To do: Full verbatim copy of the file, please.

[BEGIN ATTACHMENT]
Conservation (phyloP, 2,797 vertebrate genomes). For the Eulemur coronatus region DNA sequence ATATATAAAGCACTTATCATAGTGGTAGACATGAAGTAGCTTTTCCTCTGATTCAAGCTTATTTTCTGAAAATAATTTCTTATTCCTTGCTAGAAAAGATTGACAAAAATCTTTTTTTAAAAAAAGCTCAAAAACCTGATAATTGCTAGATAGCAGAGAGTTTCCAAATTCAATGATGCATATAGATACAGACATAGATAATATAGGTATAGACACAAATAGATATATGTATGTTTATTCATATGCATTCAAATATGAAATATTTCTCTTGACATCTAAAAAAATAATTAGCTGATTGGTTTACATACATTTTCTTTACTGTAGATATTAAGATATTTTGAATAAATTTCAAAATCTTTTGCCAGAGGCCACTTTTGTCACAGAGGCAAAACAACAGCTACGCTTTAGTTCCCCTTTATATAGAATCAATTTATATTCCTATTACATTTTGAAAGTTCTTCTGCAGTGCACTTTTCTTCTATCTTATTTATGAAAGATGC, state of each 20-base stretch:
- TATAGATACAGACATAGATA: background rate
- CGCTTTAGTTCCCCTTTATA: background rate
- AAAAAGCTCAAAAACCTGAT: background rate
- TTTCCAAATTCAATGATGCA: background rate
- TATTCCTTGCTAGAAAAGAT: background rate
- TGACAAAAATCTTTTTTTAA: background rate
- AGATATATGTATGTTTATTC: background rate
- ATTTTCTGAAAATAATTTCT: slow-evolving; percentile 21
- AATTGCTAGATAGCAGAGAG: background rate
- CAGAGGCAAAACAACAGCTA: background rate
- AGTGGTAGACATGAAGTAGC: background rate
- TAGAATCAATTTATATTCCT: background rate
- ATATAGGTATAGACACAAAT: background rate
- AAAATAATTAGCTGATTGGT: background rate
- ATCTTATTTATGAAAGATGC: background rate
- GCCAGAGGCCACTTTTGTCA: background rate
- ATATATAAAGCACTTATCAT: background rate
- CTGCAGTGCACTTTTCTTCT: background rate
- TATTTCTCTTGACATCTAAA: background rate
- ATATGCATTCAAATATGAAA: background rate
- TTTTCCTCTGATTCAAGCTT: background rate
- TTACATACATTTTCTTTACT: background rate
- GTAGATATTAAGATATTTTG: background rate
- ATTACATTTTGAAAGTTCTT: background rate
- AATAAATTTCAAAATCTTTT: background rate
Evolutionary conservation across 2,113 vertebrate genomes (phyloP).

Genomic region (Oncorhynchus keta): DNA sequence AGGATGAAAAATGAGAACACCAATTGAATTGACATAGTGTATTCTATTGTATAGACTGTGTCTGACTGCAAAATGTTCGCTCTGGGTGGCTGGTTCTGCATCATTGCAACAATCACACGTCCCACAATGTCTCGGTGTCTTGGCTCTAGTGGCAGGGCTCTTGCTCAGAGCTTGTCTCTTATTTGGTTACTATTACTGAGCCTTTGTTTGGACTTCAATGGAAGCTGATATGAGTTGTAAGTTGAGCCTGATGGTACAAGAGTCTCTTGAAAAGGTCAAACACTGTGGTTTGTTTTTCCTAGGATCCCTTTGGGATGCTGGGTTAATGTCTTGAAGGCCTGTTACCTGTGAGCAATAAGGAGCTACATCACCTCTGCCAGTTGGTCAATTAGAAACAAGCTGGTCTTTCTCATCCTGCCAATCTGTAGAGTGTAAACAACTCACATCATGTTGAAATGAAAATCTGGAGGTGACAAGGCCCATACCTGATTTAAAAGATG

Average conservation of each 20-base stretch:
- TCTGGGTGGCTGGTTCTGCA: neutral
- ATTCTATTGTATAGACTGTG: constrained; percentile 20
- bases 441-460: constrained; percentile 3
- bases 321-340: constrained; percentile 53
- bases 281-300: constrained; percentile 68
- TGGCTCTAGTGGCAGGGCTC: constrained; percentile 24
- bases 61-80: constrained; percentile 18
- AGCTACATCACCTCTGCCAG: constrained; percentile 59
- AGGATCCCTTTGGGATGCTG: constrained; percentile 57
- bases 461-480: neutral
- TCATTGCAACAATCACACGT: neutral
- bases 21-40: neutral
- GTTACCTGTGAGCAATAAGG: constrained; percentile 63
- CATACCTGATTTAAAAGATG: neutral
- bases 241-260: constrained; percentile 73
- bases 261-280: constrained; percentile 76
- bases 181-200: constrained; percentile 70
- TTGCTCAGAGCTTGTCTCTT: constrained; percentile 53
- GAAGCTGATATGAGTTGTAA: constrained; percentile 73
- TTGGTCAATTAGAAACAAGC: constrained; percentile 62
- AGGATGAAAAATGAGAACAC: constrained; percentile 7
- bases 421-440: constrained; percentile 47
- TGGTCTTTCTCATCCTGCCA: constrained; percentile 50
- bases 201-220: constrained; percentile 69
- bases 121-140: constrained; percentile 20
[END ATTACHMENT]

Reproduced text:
Conservation (phyloP, 2,797 vertebrate genomes). For the Eulemur coronatus region DNA sequence ATATATAAAGCACTTATCATAGTGGTAGACATGAAGTAGCTTTTCCTCTGATTCAAGCTTATTTTCTGAAAATAATTTCTTATTCCTTGCTAGAAAAGATTGACAAAAATCTTTTTTTAAAAAAAGCTCAAAAACCTGATAATTGCTAGATAGCAGAGAGTTTCCAAATTCAATGATGCATATAGATACAGACATAGATAATATAGGTATAGACACAAATAGATATATGTATGTTTATTCATATGCATTCAAATATGAAATATTTCTCTTGACATCTAAAAAAATAATTAGCTGATTGGTTTACATACATTTTCTTTACTGTAGATATTAAGATATTTTGAATAAATTTCAAAATCTTTTGCCAGAGGCCACTTTTGTCACAGAGGCAAAACAACAGCTACGCTTTAGTTCCCCTTTATATAGAATCAATTTATATTCCTATTACATTTTGAAAGTTCTTCTGCAGTGCACTTTTCTTCTATCTTATTTATGAAAGATGC, state of each 20-base stretch:
- TATAGATACAGACATAGATA: background rate
- CGCTTTAGTTCCCCTTTATA: background rate
- AAAAAGCTCAAAAACCTGAT: background rate
- TTTCCAAATTCAATGATGCA: background rate
- TATTCCTTGCTAGAAAAGAT: background rate
- TGACAAAAATCTTTTTTTAA: background rate
- AGATATATGTATGTTTATTC: background rate
- ATTTTCTGAAAATAATTTCT: slow-evolving; percentile 21
- AATTGCTAGATAGCAGAGAG: background rate
- CAGAGGCAAAACAACAGCTA: background rate
- AGTGGTAGACATGAAGTAGC: background rate
- TAGAATCAATTTATATTCCT: background rate
- ATATAGGTATAGACACAAAT: background rate
- AAAATAATTAGCTGATTGGT: background rate
- ATCTTATTTATGAAAGATGC: background rate
- GCCAGAGGCCACTTTTGTCA: background rate
- ATATATAAAGCACTTATCAT: background rate
- CTGCAGTGCACTTTTCTTCT: background rate
- TATTTCTCTTGACATCTAAA: background rate
- ATATGCATTCAAATATGAAA: background rate
- TTTTCCTCTGATTCAAGCTT: background rate
- TTACATACATTTTCTTTACT: background rate
- GTAGATATTAAGATATTTTG: background rate
- ATTACATTTTGAAAGTTCTT: background rate
- AATAAATTTCAAAATCTTTT: background rate
Evolutionary conservation across 2,113 vertebrate genomes (phyloP).

Genomic region (Oncorhynchus keta): DNA sequence AGGATGAAAAATGAGAACACCAATTGAATTGACATAGTGTATTCTATTGTATAGACTGTGTCTGACTGCAAAATGTTCGCTCTGGGTGGCTGGTTCTGCATCATTGCAACAATCACACGTCCCACAATGTCTCGGTGTCTTGGCTCTAGTGGCAGGGCTCTTGCTCAGAGCTTGTCTCTTATTTGGTTACTATTACTGAGCCTTTGTTTGGACTTCAATGGAAGCTGATATGAGTTGTAAGTTGAGCCTGATGGTACAAGAGTCTCTTGAAAAGGTCAAACACTGTGGTTTGTTTTTCCTAGGATCCCTTTGGGATGCTGGGTTAATGTCTTGAAGGCCTGTTACCTGTGAGCAATAAGGAGCTACATCACCTCTGCCAGTTGGTCAATTAGAAACAAGCTGGTCTTTCTCATCCTGCCAATCTGTAGAGTGTAAACAACTCACATCATGTTGAAATGAAAATCTGGAGGTGACAAGGCCCATACCTGATTTAAAAGATG

Average conservation of each 20-base stretch:
- TCTGGGTGGCTGGTTCTGCA: neutral
- ATTCTATTGTATAGACTGTG: constrained; percentile 20
- bases 441-460: constrained; percentile 3
- bases 321-340: constrained; percentile 53
- bases 281-300: constrained; percentile 68
- TGGCTCTAGTGGCAGGGCTC: constrained; percentile 24
- bases 61-80: constrained; percentile 18
- AGCTACATCACCTCTGCCAG: constrained; percentile 59
- AGGATCCCTTTGGGATGCTG: constrained; percentile 57
- bases 461-480: neutral
- TCATTGCAACAATCACACGT: neutral
- bases 21-40: neutral
- GTTACCTGTGAGCAATAAGG: constrained; percentile 63
- CATACCTGATTTAAAAGATG: neutral
- bases 241-260: constrained; percentile 73
- bases 261-280: constrained; percentile 76
- bases 181-200: constrained; percentile 70
- TTGCTCAGAGCTTGTCTCTT: constrained; percentile 53
- GAAGCTGATATGAGTTGTAA: constrained; percentile 73
- TTGGTCAATTAGAAACAAGC: constrained; percentile 62
- AGGATGAAAAATGAGAACAC: constrained; percentile 7
- bases 421-440: constrained; percentile 47
- TGGTCTTTCTCATCCTGCCA: constrained; percentile 50
- bases 201-220: constrained; percentile 69
- bases 121-140: constrained; percentile 20